Monster Worm With Big Jaws Discovered in Canada

A giant, extinct monster-worm with threatening jaws has been discovered in the Royal Ontario Museum, Canada. The findings are documented in the journal Scientific Reports.

Image depicting the holotype of Websteroprion armstrongi. Photo credits: Luke Parry.

An enormous, primordial worm of unknown species has been found in the Canadian museum by an international team of researchers. The remains of the worm were discovered in an ancient fossil that has remained in the museum for decades. The organism is described as a bristle worm, considered the marine relative of earthworms and leeches.

This worm is nothing like others of its kind: it wore the biggest jaws ever documented, which are more than one centimetre long—yes, it is very much conspicuous to the human eye. This is what makes of this unknown worm monster-like—because fossil jaws of this nature usually make only few millimetres in size, microscopes required for their study. Based on the size of the jaws of this worm, the scientists believe the creature was over a metre in length.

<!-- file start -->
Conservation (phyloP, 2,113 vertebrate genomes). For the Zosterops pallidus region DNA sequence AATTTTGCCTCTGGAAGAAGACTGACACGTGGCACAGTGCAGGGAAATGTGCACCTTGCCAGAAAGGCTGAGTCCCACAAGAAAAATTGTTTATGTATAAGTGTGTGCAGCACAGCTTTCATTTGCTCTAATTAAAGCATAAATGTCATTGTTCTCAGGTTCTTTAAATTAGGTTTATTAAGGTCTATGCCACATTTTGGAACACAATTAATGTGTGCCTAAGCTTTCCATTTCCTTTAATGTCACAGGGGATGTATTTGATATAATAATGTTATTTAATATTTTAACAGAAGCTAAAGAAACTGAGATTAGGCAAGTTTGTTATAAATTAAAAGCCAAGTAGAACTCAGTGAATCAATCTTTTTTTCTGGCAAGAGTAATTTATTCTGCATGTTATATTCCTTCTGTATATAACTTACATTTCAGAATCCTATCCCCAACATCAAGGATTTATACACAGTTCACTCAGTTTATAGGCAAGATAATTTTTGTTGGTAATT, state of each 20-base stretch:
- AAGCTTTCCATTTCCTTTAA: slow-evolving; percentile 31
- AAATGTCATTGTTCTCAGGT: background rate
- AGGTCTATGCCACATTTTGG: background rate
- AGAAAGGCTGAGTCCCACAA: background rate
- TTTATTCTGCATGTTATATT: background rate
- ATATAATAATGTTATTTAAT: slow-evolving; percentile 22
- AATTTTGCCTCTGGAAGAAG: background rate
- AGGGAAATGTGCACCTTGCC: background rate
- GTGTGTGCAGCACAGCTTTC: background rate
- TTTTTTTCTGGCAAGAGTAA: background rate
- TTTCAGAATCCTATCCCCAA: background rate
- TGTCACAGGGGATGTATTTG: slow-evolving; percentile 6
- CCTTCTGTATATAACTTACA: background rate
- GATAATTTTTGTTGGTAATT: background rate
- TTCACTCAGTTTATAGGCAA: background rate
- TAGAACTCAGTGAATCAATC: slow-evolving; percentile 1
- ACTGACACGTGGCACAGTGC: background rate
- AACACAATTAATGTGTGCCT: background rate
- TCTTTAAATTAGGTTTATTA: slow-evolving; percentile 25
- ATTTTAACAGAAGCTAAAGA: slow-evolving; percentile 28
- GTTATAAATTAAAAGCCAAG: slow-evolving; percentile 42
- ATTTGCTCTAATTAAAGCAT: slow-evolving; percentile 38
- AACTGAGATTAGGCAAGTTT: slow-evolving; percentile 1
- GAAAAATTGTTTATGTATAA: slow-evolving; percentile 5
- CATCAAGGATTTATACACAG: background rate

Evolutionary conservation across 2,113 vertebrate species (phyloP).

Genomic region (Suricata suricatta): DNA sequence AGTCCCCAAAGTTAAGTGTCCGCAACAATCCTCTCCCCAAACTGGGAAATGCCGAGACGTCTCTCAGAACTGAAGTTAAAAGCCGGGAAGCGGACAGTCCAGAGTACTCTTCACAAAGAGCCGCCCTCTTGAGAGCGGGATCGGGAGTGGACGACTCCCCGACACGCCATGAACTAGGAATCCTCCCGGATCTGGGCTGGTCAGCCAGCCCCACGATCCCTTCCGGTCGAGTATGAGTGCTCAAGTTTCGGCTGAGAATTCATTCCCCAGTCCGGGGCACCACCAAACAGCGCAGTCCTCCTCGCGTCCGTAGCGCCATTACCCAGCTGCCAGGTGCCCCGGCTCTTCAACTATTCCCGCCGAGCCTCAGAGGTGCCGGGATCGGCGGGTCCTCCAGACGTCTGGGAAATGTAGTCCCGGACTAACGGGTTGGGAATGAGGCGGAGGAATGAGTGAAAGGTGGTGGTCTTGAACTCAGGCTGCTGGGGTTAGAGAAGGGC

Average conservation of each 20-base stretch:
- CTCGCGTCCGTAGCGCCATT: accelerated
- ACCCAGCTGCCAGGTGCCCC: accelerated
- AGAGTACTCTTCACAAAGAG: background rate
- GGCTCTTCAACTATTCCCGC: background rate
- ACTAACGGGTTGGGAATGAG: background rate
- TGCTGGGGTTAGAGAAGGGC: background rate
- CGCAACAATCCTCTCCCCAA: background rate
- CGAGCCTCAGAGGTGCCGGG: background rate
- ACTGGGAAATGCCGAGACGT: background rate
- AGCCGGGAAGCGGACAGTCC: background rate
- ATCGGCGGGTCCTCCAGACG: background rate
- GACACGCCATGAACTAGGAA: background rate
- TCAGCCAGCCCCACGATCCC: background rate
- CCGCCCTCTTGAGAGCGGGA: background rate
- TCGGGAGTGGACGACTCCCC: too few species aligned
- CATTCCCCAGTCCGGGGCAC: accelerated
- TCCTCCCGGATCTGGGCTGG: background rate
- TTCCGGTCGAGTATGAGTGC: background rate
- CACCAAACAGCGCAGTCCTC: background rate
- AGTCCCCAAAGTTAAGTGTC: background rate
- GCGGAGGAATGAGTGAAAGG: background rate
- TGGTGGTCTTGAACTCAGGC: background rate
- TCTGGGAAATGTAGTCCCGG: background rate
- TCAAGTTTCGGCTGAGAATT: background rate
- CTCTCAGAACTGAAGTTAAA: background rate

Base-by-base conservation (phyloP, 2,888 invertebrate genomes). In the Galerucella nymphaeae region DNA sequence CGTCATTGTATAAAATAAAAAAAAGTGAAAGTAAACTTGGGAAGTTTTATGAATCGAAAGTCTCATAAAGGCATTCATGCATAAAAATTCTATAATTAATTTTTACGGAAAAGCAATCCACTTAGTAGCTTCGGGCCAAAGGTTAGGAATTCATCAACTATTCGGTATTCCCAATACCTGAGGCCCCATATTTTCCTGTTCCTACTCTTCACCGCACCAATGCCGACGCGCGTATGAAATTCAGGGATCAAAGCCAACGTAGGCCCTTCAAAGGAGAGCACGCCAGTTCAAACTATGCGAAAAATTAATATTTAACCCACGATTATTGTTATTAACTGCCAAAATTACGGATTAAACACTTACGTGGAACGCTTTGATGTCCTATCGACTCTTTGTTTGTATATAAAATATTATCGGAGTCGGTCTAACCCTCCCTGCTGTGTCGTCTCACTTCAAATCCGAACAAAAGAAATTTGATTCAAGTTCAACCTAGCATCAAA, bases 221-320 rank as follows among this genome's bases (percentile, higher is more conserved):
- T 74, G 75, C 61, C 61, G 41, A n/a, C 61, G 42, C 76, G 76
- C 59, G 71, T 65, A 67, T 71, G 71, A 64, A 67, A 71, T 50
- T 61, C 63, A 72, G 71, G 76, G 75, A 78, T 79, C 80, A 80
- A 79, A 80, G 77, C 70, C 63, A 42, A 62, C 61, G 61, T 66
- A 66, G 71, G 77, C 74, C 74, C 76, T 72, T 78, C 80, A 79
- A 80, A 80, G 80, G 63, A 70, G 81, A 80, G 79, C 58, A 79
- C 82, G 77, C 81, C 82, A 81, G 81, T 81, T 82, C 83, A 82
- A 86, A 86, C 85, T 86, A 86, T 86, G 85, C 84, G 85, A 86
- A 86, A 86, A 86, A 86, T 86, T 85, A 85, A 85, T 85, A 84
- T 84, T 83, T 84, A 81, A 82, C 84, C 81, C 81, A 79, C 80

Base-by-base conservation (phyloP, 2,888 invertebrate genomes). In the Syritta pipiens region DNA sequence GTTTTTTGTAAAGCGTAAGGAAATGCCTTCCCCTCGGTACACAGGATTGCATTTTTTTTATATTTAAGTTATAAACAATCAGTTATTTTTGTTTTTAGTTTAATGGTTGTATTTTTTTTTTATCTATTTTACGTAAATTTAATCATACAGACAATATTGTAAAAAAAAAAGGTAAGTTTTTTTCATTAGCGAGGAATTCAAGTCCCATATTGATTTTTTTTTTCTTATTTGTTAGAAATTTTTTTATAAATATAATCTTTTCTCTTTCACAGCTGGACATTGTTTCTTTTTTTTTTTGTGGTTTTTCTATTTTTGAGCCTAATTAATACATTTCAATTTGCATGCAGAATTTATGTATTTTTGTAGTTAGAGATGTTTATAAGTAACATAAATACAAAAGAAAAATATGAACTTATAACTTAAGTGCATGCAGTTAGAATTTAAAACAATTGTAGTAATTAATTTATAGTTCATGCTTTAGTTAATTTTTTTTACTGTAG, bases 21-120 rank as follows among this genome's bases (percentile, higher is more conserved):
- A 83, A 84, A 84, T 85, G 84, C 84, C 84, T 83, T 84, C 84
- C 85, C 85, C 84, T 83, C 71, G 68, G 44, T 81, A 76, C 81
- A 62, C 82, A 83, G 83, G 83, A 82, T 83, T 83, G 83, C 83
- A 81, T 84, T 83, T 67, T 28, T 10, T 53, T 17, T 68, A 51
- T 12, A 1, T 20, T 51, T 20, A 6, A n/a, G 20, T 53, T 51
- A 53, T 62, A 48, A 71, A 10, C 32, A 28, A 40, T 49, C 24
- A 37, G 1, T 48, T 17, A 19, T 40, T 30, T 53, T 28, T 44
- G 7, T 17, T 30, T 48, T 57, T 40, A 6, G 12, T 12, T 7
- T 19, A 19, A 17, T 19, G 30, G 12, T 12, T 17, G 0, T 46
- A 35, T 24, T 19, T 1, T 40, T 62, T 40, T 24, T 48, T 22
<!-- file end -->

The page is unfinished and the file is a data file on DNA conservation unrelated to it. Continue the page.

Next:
Gigantism in marine worms is poorly understood as it has never been documented before, explains lead author Mats Eriksson from Lund University.

“The new species demonstrates a unique case of polychaete gigantism in the Palaeozoic, some 400 million years ago,” says Eriksson.

The fossil comes from a region in Ontario, and was recovered in June 1994, when it was brought to the museum for storage. It is only now that researchers paid closer attention to the contents thereof—highlighting the importance of looking into museum collections.

“This is an excellent example of the importance of looking in remote and unexplored areas for finding new exciting things, but also the importance of scrutinizing museum collections for overlooked gems,” comments David Rudkin, from the museum.

The worm has now been named Websteroprion armstrongi, as a tribute to Derek K Armstrong of Ontario Geological Survey who collected the specimens back in 1994, and to Alex Webster of Death Metal band Cannibal Corpse, a bass player who is considered a ‘giant’ in his domain.

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